A study conducted by Young Lives, International on Childhood poverty, discloses that expanding services like education and health, both in urban and rural areas, improves the welfare of children. Still concerns remain over the quality and substantial inequalities that persist between urban and rural areas. The recommendation for this is ‘to address the problem as part of the proposed National Child Policy.’
In his keynote address, during the presentation of the study at the Ghion Hotel a week ago, Almaw Mengistu, State Minister of Women, Children and Youth Affairs said that the suggestion forwarded in the findings will be included in the National Child Policy.
“We found considerable rural-urban differences in access to safe drinking water, sanitation facilities and electricity. Access to safe water increased from 11 percent in 2002 to 17 percent in 2009. In 2009, 39 percent of the urban areas and 2.3 percent of the rural areas have access to safe water,” the study elucidates.
According to the paper, poverty has been reduced from its peak in 1996, when 46 percent of people lived below the poverty line to about 39 percent in 2005.
However, urban areas have seen a rise in inequality.
“There has been a very slight rise in inequality at a national level accounted for by rapidly increasing urban inequality, whereas rural inequality is stable,” the study stresses. Ethiopia is the least urbanized country in sub-Saharan Africa. By contrast there is fast growth in major cities notably the capital Addis Ababa, with a parallel increase in urban poverty, slums and street dwellers.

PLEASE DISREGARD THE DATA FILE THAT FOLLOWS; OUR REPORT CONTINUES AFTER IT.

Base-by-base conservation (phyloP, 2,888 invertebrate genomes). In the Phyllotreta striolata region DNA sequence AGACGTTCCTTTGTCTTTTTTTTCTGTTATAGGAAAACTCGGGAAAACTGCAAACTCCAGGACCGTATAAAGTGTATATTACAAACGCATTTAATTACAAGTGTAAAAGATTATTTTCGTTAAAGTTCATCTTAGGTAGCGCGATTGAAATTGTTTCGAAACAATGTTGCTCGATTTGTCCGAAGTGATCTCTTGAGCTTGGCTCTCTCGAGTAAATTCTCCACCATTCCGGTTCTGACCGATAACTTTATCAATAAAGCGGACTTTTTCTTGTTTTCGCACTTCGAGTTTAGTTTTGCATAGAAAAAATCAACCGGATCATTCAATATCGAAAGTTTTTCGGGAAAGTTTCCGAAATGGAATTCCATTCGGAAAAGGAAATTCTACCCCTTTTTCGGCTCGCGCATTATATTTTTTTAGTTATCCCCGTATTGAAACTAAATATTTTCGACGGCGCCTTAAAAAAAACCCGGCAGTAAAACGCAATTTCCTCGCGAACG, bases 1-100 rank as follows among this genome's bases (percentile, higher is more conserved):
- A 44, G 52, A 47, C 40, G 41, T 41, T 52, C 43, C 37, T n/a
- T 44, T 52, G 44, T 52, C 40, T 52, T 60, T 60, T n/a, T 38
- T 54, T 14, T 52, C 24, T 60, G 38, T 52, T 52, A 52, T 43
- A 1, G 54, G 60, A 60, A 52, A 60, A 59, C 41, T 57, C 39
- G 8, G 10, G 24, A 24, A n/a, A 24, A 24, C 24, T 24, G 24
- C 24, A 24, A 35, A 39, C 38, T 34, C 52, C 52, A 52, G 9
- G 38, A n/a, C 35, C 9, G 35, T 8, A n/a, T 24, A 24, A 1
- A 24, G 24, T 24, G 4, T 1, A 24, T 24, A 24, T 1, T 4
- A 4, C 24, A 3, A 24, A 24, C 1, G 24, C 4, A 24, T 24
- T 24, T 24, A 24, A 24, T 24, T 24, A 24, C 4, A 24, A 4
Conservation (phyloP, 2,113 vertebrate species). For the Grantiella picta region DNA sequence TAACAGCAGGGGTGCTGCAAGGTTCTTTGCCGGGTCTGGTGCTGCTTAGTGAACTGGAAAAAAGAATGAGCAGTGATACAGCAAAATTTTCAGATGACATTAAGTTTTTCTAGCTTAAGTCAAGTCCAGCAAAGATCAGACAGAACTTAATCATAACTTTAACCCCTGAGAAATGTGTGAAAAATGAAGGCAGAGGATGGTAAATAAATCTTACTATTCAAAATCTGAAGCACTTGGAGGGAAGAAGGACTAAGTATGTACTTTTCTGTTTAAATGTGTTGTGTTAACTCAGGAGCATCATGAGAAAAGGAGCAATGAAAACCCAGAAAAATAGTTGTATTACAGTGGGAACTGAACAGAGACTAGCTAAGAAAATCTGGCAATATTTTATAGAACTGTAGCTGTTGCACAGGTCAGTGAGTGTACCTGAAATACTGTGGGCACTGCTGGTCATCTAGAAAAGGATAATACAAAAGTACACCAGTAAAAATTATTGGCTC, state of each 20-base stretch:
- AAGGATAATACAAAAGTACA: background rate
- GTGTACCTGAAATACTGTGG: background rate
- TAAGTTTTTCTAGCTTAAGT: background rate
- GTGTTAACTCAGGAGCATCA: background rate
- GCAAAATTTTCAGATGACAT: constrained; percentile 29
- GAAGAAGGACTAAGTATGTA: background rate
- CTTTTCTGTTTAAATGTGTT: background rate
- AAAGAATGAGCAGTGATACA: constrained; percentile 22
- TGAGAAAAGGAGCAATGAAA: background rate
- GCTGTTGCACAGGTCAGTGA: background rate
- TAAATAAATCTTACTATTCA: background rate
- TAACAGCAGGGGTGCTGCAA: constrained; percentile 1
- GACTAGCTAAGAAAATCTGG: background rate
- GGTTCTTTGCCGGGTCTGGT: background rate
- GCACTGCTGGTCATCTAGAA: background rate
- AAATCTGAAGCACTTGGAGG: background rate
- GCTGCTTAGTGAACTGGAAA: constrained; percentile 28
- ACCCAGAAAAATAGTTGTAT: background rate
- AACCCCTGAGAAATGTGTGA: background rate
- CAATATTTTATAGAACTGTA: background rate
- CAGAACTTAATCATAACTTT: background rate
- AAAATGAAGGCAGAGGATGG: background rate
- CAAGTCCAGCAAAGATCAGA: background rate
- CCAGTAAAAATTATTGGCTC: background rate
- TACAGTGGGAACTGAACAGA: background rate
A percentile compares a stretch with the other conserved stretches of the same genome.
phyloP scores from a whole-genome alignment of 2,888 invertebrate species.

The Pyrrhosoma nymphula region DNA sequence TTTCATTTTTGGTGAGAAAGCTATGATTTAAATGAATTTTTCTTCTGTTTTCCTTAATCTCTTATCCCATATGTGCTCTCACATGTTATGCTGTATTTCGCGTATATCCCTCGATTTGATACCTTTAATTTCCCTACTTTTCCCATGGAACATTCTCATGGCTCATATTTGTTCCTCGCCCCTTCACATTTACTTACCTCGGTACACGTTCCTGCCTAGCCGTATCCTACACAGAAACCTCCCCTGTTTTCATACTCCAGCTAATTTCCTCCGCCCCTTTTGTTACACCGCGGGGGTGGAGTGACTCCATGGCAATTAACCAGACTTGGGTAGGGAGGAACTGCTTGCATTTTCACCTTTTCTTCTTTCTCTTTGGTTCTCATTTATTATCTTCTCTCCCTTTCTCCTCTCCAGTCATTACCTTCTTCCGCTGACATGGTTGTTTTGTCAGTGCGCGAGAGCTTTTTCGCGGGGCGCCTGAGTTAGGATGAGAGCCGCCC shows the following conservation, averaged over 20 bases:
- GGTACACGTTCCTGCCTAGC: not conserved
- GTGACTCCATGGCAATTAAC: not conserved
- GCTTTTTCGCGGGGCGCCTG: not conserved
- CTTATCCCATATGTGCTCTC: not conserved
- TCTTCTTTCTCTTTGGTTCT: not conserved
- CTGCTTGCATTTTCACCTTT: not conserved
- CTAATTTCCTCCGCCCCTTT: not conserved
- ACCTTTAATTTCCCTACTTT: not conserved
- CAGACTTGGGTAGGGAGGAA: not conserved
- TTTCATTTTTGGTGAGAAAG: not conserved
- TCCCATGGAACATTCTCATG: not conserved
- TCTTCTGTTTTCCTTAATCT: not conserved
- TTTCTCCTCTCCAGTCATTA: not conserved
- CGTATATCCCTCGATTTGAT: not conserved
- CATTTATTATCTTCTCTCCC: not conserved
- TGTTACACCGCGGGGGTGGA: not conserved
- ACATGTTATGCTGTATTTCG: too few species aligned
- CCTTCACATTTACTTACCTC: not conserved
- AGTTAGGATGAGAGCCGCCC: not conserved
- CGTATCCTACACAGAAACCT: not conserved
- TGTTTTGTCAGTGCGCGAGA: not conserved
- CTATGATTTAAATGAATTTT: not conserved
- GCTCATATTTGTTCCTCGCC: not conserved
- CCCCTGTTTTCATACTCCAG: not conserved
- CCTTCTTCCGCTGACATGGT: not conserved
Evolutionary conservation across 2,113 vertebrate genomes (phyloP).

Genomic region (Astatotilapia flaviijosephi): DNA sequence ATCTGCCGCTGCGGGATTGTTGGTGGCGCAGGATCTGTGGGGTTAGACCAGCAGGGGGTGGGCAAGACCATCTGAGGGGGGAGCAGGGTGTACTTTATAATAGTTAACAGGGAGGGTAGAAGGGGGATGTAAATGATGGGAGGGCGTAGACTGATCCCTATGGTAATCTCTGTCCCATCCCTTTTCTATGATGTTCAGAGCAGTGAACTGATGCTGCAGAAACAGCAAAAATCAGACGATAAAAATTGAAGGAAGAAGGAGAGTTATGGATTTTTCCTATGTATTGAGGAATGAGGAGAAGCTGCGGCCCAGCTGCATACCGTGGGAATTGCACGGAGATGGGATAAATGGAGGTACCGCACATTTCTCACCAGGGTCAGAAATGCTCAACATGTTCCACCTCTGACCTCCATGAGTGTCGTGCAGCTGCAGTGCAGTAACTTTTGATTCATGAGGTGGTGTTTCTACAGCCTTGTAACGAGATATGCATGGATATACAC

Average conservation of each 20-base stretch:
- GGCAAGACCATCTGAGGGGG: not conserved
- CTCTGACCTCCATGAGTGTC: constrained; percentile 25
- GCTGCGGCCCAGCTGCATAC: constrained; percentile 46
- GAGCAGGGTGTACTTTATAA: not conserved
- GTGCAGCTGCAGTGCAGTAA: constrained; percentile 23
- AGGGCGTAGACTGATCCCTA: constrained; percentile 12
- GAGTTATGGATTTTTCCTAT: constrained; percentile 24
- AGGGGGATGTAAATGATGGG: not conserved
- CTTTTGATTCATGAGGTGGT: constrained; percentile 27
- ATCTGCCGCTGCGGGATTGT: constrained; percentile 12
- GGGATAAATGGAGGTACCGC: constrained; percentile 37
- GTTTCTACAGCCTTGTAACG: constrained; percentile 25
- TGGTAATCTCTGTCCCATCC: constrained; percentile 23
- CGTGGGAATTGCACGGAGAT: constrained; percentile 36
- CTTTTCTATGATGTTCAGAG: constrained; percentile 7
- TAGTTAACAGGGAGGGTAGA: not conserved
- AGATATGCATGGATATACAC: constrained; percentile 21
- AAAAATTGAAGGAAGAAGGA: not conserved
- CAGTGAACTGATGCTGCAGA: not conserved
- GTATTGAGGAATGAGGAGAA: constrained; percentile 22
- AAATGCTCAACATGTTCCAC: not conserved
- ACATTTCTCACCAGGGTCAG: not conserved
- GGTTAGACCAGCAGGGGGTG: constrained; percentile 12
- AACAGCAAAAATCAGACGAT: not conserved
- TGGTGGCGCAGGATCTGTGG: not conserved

The incidence of economic shocks declined slightly between 2002 and 2006, falling from 58 percent to 52 but had increased substantially by 2009 with 61 percent of households reporting being affected.
When this report was submitted in the presence of the State Minister Almaw Mengistu, the researchers said that many families were affected by unplanned events such as drought, family illness and food price increases. “Between 2006 and 2009, 95 percent of households were affected by economic shocks, particularly food price increases,” the study group said.
The findings suggest that children between the ages of 12 and 15 in rural areas are three times more likely to drop out and more than 90 percent of 8-year olds were involved in paid or unpaid work in 2009. The findings conclude that at the national level, poverty is more concentrated in rural areas than in urban areas.